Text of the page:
- Grow a living mulch of sunn hemp (Crotalaria juncea) around zucchini to deter cucumber beetles and squash bugs and to provide habitat for predators of pests like spiders. Scared of spiders? Apparently, cucumber beetles are too. Some research suggests that when cucumber beetles come across spiders in the field, they run away. Keep sunn hemp trimmed back to limit competition with zucchini for water, sunlight, and nutrients.
- Grow zucchini after a cover crop of garden vetch. Cut back the vetch before it sets seed and leave the cuttings on top of the soil as a mulch. The residue will feed soil organisms, conserve water, and suppress weeds, and the vetch will have fixed nitrogen from the atmosphere that the zucchini can use.
- Zucchini are closely related to squash, gourds, and pumpkins. In fact, they’re the same species (Cucurbita pepo) as many other squash, including summer squash, patty pans (or “scallop squash”), and some pumpkins. The companions presented here have been studied with zucchini specifically, but the recommendations for other squash relatives may work for zucchini too.
Baker Creek Heirloom Seeds
‘Blue Hubbard’ heirloom squash is a great variety in its own right, but it's also useful as a trap crop — a sacrificial plant — to keep pests off your other squash varieties.
Tips for Growing Zucchini
Zucchini is a breeze to grow from seed or transplants. Find a sunny spot with moist but well-drained soil. Zucchini are heavy feeders, so amend with compost or manure to boost the organic matter in the soil. Set out in rows or hills with at least 3 feet between plants.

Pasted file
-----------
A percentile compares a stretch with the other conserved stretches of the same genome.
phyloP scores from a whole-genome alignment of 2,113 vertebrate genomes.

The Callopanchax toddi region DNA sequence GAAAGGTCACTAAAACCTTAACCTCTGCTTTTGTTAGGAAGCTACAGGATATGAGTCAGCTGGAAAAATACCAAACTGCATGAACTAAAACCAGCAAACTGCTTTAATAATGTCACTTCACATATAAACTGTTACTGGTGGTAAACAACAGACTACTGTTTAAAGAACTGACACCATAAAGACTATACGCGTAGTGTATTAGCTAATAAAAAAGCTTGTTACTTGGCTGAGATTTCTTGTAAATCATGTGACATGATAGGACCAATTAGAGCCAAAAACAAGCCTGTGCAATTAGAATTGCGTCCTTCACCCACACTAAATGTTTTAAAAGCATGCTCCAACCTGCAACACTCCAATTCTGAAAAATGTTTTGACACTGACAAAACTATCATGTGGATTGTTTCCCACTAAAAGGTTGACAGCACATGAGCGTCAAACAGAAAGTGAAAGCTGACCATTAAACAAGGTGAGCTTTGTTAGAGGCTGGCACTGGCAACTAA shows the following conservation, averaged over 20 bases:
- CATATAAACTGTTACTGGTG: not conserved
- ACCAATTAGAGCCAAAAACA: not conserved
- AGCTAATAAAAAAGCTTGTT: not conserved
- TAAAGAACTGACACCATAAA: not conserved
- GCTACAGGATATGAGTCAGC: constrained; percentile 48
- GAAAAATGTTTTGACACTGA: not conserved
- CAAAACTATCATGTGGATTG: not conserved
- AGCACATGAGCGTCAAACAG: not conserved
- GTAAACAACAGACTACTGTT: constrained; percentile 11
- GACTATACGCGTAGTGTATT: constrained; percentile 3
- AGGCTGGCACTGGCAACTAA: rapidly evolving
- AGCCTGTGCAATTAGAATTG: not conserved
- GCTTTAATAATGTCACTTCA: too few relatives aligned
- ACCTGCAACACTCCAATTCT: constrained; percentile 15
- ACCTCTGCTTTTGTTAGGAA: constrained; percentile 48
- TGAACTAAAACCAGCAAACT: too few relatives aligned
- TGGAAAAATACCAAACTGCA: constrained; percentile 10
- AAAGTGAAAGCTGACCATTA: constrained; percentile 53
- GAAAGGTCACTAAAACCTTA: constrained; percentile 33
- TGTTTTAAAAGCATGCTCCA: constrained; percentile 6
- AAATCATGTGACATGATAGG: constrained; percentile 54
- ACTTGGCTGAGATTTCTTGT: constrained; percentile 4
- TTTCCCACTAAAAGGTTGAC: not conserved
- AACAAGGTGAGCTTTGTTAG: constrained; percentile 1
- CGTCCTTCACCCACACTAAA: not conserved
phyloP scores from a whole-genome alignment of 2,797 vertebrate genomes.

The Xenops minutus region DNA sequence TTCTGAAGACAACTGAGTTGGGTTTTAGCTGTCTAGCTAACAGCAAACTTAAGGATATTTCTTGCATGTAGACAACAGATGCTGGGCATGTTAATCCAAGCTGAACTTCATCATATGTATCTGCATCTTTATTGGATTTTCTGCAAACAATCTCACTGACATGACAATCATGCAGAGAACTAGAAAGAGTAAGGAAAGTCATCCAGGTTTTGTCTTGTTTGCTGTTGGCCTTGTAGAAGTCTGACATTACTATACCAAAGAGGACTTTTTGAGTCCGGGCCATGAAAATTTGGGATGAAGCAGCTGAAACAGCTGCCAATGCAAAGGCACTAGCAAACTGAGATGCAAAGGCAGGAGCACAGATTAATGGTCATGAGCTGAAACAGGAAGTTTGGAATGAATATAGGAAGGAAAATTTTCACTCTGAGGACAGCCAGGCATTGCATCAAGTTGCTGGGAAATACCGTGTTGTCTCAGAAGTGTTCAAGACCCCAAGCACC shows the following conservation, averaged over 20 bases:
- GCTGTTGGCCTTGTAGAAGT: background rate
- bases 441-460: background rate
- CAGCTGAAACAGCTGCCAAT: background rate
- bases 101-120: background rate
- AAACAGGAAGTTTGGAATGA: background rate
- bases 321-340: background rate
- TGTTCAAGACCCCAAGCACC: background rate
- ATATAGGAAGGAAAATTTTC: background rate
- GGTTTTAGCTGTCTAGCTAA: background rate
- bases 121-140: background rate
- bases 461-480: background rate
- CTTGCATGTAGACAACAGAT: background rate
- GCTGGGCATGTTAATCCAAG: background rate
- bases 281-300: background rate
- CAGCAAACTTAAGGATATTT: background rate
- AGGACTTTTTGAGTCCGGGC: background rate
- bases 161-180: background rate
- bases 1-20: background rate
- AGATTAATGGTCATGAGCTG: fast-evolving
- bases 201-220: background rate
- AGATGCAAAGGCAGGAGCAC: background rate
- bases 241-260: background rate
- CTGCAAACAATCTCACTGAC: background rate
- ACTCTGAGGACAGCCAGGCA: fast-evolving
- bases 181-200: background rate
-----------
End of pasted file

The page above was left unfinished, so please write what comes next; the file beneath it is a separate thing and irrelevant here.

Give these thirsty plants plenty of water on a consistent basis. For best results, lay a soaker hose or drip line at the base of the plant below the leaves. This will keep the foliage nice and dry, which will ease fungal disease pressures like powdery mildew.
Pick tender young fruits when they are about 6 inches long, and keep picking to keep plants productive. Pro tip: Nip off a couple of the larger leaves at the base of the plant to make it easier to spot hidden green fruits.
Even with best practices and companion planting, you may need to grow a few successions of zucchini to keep a continuous harvest through the summer. The first wave of zucchini can be planted out in the spring after the danger of frost has passed, and the last succession can be sown late in the summer (July is a good time for many areas of the country).
Photo courtesy of Syngenta Flowers, Inc.
This 'Cuarzo' grey zucchini variety is sought after for its high yields and resistance to disease, which gives it a longer growing season.
Tips for Crop Rotation
Zucchini and other cucurbit relatives (including squash, pumpkins, cucumbers, and melons) are often susceptible to the same pests and diseases. Large gardens can set aside multiple beds for cucurbits to ramble or run up trellises and alternate where they are grown each season. Try to go at least one year between cucurbits, although three years is ideal.
In smaller gardens, it may be more practical to grow zucchini as a living mulch around tall corn, okra, and tomato plants. Keep a record of what crops were grown in each region of the garden, and try to give at least one year between zucchini and related crops.